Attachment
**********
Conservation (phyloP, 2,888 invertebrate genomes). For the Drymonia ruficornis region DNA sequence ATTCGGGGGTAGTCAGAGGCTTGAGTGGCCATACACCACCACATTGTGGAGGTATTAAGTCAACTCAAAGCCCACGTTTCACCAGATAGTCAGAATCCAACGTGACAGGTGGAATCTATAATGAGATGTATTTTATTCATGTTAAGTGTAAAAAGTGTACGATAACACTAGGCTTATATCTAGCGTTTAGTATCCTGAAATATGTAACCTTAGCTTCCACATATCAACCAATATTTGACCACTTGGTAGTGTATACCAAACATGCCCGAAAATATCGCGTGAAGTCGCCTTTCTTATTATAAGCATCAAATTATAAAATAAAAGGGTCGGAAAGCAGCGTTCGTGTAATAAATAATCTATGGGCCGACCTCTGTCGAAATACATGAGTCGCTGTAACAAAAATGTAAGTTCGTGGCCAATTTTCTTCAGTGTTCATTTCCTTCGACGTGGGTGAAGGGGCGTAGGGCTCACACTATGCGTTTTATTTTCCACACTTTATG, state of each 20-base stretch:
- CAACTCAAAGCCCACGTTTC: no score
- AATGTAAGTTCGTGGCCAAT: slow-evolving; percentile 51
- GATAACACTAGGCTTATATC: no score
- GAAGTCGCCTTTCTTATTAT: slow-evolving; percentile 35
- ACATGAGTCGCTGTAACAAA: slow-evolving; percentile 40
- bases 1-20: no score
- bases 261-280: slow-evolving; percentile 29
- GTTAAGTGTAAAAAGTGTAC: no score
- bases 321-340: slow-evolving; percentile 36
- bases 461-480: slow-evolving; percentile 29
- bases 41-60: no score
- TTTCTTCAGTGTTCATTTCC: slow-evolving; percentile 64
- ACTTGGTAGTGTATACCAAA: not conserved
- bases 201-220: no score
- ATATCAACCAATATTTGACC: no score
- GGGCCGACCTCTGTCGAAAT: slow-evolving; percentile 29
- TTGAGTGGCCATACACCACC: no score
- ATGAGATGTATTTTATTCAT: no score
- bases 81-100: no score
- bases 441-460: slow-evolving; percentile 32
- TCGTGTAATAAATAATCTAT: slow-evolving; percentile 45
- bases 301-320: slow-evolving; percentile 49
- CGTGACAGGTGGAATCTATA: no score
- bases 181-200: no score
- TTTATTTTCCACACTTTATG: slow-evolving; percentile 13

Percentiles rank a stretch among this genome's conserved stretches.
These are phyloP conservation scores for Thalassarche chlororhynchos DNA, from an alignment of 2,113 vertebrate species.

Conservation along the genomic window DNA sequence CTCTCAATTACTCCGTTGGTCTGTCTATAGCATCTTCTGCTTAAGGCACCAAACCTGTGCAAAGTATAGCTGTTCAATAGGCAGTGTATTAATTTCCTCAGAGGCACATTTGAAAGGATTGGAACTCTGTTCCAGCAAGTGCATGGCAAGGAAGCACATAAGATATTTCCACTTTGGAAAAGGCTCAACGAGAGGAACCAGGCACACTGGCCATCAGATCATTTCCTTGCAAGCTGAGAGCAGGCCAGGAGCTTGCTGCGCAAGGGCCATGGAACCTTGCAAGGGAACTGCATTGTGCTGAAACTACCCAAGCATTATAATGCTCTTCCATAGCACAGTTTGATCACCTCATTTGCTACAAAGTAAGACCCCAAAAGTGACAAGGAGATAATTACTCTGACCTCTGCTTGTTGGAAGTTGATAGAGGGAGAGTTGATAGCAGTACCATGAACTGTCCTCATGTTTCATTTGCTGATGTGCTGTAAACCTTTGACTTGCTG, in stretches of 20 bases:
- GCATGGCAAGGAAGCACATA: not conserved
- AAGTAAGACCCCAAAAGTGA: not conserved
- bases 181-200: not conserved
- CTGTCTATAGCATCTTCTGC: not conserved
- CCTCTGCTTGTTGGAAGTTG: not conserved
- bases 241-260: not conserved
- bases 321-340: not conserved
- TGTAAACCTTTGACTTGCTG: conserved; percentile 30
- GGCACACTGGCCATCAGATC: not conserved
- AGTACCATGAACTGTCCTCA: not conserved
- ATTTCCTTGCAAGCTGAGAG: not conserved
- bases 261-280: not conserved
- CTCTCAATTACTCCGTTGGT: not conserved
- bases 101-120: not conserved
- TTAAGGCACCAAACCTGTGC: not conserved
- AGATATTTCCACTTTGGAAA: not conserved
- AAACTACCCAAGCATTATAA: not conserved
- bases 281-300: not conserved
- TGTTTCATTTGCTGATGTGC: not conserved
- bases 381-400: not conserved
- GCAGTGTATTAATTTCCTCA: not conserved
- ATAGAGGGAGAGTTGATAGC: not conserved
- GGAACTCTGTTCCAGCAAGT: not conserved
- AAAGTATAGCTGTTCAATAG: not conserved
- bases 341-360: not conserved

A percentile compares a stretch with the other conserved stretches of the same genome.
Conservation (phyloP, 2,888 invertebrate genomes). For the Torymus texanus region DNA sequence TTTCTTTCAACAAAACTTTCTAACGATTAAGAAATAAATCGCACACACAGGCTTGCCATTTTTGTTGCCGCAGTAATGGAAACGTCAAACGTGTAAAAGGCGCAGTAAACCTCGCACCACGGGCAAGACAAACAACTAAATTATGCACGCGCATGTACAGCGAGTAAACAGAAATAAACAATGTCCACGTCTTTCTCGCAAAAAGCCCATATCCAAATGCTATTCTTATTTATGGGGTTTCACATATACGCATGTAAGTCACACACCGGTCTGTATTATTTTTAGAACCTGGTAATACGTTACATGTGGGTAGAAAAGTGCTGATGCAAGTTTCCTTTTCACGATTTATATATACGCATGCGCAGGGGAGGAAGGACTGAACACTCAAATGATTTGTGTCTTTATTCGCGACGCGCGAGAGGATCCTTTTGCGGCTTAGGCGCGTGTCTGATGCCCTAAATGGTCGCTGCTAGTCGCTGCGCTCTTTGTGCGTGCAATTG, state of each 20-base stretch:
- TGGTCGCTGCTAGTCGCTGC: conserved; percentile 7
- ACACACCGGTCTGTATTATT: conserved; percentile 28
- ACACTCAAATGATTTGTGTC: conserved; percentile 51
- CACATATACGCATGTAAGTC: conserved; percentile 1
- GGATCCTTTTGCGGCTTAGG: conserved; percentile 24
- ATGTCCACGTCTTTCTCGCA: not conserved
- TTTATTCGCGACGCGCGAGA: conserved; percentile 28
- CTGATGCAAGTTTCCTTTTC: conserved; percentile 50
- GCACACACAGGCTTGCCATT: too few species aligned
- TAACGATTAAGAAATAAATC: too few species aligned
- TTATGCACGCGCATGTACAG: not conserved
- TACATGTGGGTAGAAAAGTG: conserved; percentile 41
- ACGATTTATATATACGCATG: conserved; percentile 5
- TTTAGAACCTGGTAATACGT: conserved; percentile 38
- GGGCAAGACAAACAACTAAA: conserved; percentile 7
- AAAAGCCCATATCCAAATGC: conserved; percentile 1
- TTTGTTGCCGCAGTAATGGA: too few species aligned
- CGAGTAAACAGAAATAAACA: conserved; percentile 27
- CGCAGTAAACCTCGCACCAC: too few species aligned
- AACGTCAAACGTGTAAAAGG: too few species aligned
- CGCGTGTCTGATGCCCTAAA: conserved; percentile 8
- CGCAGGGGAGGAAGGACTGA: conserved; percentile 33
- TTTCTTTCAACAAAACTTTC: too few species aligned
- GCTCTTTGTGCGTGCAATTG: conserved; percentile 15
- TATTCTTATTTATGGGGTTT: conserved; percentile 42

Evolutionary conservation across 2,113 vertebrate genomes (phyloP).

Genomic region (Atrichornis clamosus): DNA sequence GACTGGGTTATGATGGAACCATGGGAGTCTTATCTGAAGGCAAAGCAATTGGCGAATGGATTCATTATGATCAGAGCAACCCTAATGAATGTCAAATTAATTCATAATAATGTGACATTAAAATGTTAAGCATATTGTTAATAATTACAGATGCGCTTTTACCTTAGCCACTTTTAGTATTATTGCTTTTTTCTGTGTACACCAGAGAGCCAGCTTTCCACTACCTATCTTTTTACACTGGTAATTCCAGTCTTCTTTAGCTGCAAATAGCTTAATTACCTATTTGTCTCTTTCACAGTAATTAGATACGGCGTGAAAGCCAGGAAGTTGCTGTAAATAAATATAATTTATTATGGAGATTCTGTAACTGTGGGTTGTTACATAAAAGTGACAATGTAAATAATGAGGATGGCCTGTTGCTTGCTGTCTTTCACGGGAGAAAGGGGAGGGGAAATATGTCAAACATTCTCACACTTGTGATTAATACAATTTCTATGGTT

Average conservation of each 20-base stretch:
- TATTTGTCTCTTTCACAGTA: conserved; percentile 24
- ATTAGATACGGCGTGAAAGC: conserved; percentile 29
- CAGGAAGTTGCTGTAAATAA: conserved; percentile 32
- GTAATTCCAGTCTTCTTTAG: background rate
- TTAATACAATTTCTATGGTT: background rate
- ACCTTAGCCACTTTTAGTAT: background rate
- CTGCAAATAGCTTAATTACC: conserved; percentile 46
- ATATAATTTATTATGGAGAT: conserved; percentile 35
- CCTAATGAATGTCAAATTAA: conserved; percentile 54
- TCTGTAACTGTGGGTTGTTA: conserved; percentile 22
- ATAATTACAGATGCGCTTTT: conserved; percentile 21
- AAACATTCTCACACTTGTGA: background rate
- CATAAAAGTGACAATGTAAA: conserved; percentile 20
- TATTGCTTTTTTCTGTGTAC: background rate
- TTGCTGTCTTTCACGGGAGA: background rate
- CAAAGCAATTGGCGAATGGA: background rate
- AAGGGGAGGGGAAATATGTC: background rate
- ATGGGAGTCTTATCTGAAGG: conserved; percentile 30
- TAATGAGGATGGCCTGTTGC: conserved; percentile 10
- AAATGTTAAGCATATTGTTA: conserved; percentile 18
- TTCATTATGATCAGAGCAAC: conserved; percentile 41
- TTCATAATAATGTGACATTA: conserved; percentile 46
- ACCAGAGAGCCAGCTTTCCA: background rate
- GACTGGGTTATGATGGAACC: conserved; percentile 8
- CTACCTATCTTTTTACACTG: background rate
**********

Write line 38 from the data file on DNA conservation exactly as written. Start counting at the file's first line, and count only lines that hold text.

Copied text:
- GGCACACTGGCCATCAGATC: not conserved